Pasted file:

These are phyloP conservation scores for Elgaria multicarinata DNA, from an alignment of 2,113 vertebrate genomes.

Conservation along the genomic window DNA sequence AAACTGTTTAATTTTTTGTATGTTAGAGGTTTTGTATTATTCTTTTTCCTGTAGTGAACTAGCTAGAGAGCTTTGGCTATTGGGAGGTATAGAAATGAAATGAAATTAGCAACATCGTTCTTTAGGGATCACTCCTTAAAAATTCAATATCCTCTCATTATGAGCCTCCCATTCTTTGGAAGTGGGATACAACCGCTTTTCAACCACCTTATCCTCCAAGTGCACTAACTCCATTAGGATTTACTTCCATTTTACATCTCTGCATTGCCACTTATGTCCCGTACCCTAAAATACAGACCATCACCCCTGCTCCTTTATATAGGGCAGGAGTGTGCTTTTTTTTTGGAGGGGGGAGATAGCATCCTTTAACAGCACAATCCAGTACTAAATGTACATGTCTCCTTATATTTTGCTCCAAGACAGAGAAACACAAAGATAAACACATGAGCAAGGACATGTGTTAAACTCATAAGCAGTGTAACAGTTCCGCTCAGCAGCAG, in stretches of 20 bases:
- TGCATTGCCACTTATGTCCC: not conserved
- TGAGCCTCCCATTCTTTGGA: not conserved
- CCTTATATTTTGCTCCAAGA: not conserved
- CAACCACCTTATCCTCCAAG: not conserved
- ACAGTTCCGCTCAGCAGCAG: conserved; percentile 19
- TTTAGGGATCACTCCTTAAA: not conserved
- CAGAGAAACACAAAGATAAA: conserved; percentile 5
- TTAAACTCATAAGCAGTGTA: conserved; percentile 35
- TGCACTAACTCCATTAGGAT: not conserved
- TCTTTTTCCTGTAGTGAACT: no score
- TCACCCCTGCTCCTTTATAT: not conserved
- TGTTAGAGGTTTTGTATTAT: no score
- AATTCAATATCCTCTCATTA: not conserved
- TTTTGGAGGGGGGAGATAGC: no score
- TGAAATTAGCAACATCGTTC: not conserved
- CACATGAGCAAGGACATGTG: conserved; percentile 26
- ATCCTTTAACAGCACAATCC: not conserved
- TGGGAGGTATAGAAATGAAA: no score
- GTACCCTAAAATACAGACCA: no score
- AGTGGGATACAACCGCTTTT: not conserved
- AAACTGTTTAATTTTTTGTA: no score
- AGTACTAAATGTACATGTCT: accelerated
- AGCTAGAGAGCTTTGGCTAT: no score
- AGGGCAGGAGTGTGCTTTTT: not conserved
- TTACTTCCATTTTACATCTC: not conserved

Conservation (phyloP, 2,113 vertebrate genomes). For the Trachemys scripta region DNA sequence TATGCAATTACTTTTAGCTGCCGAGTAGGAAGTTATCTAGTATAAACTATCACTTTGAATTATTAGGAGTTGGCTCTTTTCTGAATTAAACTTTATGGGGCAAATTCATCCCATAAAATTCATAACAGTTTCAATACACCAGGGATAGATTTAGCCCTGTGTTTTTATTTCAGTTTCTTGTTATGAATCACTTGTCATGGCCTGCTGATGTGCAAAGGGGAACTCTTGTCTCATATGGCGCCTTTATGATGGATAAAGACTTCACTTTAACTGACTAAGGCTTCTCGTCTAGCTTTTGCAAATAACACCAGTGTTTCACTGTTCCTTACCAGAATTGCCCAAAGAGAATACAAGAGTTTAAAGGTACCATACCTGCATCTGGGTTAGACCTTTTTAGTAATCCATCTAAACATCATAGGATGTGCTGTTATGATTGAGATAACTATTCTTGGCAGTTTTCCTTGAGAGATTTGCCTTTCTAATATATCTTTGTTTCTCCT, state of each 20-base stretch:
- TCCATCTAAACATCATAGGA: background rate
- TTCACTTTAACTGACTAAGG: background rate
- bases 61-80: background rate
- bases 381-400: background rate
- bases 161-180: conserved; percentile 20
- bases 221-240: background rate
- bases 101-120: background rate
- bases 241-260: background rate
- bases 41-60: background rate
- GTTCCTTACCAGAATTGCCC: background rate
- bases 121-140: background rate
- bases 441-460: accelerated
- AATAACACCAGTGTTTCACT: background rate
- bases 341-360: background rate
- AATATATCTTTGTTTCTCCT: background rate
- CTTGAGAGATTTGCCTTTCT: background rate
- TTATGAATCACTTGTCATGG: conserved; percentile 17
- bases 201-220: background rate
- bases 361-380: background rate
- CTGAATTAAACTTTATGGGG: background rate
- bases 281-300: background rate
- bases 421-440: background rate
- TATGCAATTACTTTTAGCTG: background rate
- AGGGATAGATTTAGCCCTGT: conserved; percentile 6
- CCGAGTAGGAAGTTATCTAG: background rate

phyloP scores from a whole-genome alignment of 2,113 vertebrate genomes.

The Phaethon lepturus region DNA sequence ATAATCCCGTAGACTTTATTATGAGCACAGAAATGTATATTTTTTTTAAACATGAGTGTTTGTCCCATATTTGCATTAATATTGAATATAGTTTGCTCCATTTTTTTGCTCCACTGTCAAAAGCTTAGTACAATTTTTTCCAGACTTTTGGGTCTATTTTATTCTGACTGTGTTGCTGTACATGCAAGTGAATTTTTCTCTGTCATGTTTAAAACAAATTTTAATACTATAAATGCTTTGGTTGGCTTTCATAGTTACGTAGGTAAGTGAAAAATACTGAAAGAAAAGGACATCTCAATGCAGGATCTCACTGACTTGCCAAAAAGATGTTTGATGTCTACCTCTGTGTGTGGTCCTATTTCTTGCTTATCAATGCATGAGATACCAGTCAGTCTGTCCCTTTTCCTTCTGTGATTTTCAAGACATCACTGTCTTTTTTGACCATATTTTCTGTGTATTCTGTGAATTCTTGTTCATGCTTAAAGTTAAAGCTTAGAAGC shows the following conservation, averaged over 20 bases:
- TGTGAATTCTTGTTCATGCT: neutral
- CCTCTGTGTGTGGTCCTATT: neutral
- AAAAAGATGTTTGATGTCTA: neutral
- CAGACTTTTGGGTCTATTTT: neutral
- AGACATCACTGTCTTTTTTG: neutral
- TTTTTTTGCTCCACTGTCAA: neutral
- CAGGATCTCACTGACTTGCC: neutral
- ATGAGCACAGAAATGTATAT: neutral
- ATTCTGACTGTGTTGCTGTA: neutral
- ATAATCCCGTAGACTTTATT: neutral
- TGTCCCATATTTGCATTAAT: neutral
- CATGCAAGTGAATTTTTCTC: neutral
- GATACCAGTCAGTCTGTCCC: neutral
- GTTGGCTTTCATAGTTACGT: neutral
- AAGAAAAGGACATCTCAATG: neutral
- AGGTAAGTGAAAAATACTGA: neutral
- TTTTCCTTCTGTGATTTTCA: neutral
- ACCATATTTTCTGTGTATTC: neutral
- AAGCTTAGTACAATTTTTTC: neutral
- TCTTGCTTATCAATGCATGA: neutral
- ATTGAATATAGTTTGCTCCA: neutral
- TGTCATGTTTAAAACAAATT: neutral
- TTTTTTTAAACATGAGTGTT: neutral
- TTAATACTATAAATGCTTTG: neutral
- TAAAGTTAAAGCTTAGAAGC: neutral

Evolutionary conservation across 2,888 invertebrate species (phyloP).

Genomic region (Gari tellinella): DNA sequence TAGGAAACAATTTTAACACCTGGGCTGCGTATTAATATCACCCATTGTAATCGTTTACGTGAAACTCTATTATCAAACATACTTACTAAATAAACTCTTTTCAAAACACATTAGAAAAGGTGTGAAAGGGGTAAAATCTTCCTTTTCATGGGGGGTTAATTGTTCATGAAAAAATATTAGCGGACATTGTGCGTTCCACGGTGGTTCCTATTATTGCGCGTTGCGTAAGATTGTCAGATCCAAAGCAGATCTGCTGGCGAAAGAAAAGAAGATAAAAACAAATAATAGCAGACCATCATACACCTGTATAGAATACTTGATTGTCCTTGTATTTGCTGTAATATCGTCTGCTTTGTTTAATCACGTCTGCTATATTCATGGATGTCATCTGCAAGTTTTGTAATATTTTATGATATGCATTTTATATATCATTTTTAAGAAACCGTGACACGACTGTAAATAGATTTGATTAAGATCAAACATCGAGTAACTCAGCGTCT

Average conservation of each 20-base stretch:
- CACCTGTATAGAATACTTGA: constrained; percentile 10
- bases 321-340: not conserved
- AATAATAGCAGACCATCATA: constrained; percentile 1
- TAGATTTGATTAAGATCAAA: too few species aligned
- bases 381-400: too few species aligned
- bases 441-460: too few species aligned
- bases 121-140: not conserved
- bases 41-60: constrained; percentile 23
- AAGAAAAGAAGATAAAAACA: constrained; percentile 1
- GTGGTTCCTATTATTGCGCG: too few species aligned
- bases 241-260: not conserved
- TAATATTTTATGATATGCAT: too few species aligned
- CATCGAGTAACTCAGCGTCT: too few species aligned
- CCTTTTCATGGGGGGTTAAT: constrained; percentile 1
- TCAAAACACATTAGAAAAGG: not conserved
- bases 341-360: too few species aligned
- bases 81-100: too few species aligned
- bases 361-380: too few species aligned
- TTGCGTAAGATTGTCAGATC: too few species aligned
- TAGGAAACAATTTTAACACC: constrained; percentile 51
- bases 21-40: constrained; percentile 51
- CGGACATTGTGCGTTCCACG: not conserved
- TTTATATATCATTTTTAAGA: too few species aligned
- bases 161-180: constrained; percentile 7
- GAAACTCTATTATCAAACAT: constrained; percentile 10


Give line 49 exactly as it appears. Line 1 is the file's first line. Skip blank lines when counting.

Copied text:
- bases 281-300: background rate